It was painted before his first attack at the asylum. There is a lack of the high tension which is seen in his later works. He called the painting "the lightning conductor for my illness", because he felt that he could keep himself from going insane by continuing to paint.
The painting was influenced by Japanese ukiyo-e woodblock prints, like many of his works and those by other artists of the time. The similarities occur with strong outlines, unusual angles, including close-up views and also flattish local colour (not modelled according to the fall of light).
He considered this painting a study, which is probably why there are no known drawings for it, although Theo, Van Gogh's brother, thought better of it and quickly submitted it to the annual exhibition of the Société des Artistes Indépendants in September 1889, together with Starry Night over the Rhone. He wrote to Vincent of the exhibition: "[It] strikes the eye from afar. The Irises are a beautiful study full of air and life."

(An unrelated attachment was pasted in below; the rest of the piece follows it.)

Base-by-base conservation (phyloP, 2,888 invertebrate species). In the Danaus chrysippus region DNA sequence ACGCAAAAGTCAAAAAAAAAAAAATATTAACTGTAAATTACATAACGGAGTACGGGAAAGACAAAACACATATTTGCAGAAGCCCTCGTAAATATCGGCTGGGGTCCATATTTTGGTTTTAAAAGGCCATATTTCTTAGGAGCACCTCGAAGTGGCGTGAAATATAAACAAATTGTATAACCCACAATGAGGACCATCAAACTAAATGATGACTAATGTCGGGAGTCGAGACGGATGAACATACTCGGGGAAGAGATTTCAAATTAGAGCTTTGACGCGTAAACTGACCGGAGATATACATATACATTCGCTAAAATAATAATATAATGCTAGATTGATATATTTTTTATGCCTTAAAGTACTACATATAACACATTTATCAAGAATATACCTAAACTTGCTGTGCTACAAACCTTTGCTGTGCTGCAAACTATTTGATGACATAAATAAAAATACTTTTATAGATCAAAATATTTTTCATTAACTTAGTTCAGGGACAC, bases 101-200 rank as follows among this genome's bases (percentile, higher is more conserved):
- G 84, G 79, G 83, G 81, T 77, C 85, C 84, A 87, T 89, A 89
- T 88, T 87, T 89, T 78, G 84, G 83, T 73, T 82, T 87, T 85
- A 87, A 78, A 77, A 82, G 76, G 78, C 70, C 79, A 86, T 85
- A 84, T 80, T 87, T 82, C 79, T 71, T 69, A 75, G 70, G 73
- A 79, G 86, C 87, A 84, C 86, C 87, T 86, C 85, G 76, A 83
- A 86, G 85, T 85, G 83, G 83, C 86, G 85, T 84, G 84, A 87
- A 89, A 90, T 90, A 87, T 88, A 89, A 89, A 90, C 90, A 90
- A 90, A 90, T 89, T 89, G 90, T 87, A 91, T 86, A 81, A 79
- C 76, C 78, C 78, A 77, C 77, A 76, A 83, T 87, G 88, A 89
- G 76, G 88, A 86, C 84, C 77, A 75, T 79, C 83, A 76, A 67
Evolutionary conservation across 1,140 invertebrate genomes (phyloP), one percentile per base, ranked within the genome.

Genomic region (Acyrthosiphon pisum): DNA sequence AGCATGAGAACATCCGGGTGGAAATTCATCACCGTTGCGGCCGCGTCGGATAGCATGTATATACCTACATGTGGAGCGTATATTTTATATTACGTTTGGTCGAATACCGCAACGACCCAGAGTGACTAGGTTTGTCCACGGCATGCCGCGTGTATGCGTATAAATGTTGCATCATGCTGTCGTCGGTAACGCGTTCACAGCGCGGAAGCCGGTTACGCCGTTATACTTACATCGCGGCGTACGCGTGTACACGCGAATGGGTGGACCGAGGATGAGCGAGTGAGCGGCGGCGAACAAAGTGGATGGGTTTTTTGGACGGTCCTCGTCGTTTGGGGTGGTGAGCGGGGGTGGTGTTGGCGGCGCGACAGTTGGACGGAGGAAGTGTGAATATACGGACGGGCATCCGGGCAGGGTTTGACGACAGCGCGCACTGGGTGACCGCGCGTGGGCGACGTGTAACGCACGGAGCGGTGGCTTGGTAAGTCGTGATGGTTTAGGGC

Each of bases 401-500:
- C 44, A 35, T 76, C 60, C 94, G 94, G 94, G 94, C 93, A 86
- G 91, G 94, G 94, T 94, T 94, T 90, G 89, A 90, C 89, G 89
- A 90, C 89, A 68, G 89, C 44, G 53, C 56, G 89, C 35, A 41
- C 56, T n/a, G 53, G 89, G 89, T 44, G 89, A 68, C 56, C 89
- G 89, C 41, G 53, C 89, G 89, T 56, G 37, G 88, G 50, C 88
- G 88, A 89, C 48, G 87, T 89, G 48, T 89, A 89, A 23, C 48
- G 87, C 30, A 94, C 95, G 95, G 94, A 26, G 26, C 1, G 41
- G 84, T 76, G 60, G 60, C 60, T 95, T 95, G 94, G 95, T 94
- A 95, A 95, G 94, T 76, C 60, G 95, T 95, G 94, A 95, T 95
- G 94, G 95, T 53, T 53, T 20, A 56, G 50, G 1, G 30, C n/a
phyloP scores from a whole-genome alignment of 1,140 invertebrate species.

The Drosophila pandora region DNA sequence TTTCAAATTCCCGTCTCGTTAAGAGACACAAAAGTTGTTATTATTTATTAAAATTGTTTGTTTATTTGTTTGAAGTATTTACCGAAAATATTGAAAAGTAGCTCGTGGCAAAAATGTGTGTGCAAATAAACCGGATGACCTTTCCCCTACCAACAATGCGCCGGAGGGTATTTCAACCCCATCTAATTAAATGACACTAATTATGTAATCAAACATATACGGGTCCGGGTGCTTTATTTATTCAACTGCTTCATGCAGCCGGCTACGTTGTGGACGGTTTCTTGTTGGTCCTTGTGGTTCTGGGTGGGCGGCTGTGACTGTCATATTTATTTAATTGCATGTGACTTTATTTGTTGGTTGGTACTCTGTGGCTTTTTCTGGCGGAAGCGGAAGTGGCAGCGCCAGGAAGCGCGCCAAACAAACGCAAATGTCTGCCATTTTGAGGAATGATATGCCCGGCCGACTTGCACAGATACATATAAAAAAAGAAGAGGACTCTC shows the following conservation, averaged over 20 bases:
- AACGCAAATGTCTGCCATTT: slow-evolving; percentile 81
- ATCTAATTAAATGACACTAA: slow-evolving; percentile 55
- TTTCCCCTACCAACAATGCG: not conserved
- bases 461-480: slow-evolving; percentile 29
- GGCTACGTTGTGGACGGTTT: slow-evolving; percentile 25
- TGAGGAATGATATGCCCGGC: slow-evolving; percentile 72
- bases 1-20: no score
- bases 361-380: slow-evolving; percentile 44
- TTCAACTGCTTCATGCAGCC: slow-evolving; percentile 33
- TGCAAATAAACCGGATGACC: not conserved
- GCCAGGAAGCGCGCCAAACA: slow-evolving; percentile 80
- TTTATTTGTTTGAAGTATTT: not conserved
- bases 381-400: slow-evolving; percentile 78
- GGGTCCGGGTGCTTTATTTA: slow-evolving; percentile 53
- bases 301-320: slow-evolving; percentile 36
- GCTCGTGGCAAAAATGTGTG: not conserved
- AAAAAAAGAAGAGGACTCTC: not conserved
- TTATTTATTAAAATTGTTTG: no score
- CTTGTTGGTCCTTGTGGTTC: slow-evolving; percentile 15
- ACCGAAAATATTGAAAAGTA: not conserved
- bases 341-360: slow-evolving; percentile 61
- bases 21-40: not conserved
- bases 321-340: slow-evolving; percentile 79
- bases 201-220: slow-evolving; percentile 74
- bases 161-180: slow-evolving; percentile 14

Its first owner was the French art critic and anarchist Octave Mirbeau, who was also one of Van Gogh's first supporters: he paid 300 francs for it.
In 1987, it became the most expensive painting ever sold, setting a record which stood for two and a half years. Then it was sold for US$ 54,000,000 to Alan Bond, but he did not have enough money to pay for it and it had to be re-sold. Irises is currently (as of 2008) seventh on the inflation-adjusted list of most expensive paintings ever sold, and in 18th place if the effects of inflation are ignored.
Irises is now owned by the J. Paul Getty Trust and is on display at the Getty Center in Los Angeles, USA.
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